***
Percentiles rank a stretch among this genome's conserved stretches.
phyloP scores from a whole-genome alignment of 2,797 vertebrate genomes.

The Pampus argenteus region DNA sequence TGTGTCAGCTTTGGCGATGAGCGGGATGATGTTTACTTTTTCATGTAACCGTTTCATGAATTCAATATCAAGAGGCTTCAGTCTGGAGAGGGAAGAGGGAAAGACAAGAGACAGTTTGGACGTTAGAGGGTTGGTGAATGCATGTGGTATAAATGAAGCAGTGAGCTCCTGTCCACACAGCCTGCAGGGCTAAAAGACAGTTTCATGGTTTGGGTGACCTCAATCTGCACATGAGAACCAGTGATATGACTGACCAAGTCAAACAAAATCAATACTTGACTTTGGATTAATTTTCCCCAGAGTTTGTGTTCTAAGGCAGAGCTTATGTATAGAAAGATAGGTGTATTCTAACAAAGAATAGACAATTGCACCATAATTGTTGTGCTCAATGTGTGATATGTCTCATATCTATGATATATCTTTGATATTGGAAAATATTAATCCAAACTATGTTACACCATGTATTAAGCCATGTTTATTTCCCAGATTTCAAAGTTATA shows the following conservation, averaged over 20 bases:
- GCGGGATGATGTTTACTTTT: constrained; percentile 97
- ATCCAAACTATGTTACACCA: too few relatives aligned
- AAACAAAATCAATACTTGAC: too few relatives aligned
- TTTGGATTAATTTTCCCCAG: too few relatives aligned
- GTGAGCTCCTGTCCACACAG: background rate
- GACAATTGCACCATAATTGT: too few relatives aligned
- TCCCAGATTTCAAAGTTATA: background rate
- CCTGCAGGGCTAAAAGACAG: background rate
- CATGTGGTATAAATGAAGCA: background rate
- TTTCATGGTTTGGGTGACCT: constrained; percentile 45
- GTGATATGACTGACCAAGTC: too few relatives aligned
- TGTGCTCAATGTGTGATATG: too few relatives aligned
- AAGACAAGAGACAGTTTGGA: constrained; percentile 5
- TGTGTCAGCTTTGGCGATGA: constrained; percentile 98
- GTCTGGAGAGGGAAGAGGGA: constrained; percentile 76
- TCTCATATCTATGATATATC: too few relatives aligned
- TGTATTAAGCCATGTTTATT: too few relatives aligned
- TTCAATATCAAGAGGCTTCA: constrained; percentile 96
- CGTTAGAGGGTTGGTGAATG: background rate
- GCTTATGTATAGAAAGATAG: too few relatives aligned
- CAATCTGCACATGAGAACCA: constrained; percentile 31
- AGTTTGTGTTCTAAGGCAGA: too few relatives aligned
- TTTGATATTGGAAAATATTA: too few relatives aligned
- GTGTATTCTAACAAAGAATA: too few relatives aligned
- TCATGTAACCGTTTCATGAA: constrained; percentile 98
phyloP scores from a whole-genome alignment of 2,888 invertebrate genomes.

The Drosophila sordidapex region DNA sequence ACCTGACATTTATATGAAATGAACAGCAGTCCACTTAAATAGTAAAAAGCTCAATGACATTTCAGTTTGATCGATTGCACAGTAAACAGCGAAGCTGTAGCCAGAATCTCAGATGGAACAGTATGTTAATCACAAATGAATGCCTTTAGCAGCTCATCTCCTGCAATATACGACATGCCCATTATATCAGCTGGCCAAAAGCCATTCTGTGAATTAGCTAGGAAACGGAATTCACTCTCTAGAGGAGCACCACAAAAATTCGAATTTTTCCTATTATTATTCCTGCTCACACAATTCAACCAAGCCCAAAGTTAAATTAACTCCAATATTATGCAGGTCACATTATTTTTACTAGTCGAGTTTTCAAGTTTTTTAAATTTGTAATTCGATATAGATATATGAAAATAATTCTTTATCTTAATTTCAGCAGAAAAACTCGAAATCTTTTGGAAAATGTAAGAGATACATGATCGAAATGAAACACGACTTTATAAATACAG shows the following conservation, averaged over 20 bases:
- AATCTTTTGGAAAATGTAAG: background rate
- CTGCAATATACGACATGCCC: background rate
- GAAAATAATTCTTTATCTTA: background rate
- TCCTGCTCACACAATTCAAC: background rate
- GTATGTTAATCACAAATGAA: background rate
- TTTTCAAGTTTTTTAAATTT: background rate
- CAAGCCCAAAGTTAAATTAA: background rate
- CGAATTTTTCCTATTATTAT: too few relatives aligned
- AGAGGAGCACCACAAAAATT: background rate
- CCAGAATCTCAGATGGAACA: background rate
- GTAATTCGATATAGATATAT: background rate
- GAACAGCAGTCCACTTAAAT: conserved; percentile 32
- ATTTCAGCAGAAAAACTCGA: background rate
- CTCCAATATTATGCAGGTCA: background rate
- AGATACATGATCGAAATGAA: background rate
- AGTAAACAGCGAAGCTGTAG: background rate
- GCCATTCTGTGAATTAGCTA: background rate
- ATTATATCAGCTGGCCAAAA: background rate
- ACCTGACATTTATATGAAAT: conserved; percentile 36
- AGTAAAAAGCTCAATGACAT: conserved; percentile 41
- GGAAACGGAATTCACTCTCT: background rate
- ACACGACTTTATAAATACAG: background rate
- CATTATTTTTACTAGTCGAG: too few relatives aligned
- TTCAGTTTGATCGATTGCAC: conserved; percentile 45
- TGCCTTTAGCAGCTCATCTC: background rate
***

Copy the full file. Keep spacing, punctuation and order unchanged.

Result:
Percentiles rank a stretch among this genome's conserved stretches.
phyloP scores from a whole-genome alignment of 2,797 vertebrate genomes.

The Pampus argenteus region DNA sequence TGTGTCAGCTTTGGCGATGAGCGGGATGATGTTTACTTTTTCATGTAACCGTTTCATGAATTCAATATCAAGAGGCTTCAGTCTGGAGAGGGAAGAGGGAAAGACAAGAGACAGTTTGGACGTTAGAGGGTTGGTGAATGCATGTGGTATAAATGAAGCAGTGAGCTCCTGTCCACACAGCCTGCAGGGCTAAAAGACAGTTTCATGGTTTGGGTGACCTCAATCTGCACATGAGAACCAGTGATATGACTGACCAAGTCAAACAAAATCAATACTTGACTTTGGATTAATTTTCCCCAGAGTTTGTGTTCTAAGGCAGAGCTTATGTATAGAAAGATAGGTGTATTCTAACAAAGAATAGACAATTGCACCATAATTGTTGTGCTCAATGTGTGATATGTCTCATATCTATGATATATCTTTGATATTGGAAAATATTAATCCAAACTATGTTACACCATGTATTAAGCCATGTTTATTTCCCAGATTTCAAAGTTATA shows the following conservation, averaged over 20 bases:
- GCGGGATGATGTTTACTTTT: constrained; percentile 97
- ATCCAAACTATGTTACACCA: too few relatives aligned
- AAACAAAATCAATACTTGAC: too few relatives aligned
- TTTGGATTAATTTTCCCCAG: too few relatives aligned
- GTGAGCTCCTGTCCACACAG: background rate
- GACAATTGCACCATAATTGT: too few relatives aligned
- TCCCAGATTTCAAAGTTATA: background rate
- CCTGCAGGGCTAAAAGACAG: background rate
- CATGTGGTATAAATGAAGCA: background rate
- TTTCATGGTTTGGGTGACCT: constrained; percentile 45
- GTGATATGACTGACCAAGTC: too few relatives aligned
- TGTGCTCAATGTGTGATATG: too few relatives aligned
- AAGACAAGAGACAGTTTGGA: constrained; percentile 5
- TGTGTCAGCTTTGGCGATGA: constrained; percentile 98
- GTCTGGAGAGGGAAGAGGGA: constrained; percentile 76
- TCTCATATCTATGATATATC: too few relatives aligned
- TGTATTAAGCCATGTTTATT: too few relatives aligned
- TTCAATATCAAGAGGCTTCA: constrained; percentile 96
- CGTTAGAGGGTTGGTGAATG: background rate
- GCTTATGTATAGAAAGATAG: too few relatives aligned
- CAATCTGCACATGAGAACCA: constrained; percentile 31
- AGTTTGTGTTCTAAGGCAGA: too few relatives aligned
- TTTGATATTGGAAAATATTA: too few relatives aligned
- GTGTATTCTAACAAAGAATA: too few relatives aligned
- TCATGTAACCGTTTCATGAA: constrained; percentile 98
phyloP scores from a whole-genome alignment of 2,888 invertebrate genomes.

The Drosophila sordidapex region DNA sequence ACCTGACATTTATATGAAATGAACAGCAGTCCACTTAAATAGTAAAAAGCTCAATGACATTTCAGTTTGATCGATTGCACAGTAAACAGCGAAGCTGTAGCCAGAATCTCAGATGGAACAGTATGTTAATCACAAATGAATGCCTTTAGCAGCTCATCTCCTGCAATATACGACATGCCCATTATATCAGCTGGCCAAAAGCCATTCTGTGAATTAGCTAGGAAACGGAATTCACTCTCTAGAGGAGCACCACAAAAATTCGAATTTTTCCTATTATTATTCCTGCTCACACAATTCAACCAAGCCCAAAGTTAAATTAACTCCAATATTATGCAGGTCACATTATTTTTACTAGTCGAGTTTTCAAGTTTTTTAAATTTGTAATTCGATATAGATATATGAAAATAATTCTTTATCTTAATTTCAGCAGAAAAACTCGAAATCTTTTGGAAAATGTAAGAGATACATGATCGAAATGAAACACGACTTTATAAATACAG shows the following conservation, averaged over 20 bases:
- AATCTTTTGGAAAATGTAAG: background rate
- CTGCAATATACGACATGCCC: background rate
- GAAAATAATTCTTTATCTTA: background rate
- TCCTGCTCACACAATTCAAC: background rate
- GTATGTTAATCACAAATGAA: background rate
- TTTTCAAGTTTTTTAAATTT: background rate
- CAAGCCCAAAGTTAAATTAA: background rate
- CGAATTTTTCCTATTATTAT: too few relatives aligned
- AGAGGAGCACCACAAAAATT: background rate
- CCAGAATCTCAGATGGAACA: background rate
- GTAATTCGATATAGATATAT: background rate
- GAACAGCAGTCCACTTAAAT: conserved; percentile 32
- ATTTCAGCAGAAAAACTCGA: background rate
- CTCCAATATTATGCAGGTCA: background rate
- AGATACATGATCGAAATGAA: background rate
- AGTAAACAGCGAAGCTGTAG: background rate
- GCCATTCTGTGAATTAGCTA: background rate
- ATTATATCAGCTGGCCAAAA: background rate
- ACCTGACATTTATATGAAAT: conserved; percentile 36
- AGTAAAAAGCTCAATGACAT: conserved; percentile 41
- GGAAACGGAATTCACTCTCT: background rate
- ACACGACTTTATAAATACAG: background rate
- CATTATTTTTACTAGTCGAG: too few relatives aligned
- TTCAGTTTGATCGATTGCAC: conserved; percentile 45
- TGCCTTTAGCAGCTCATCTC: background rate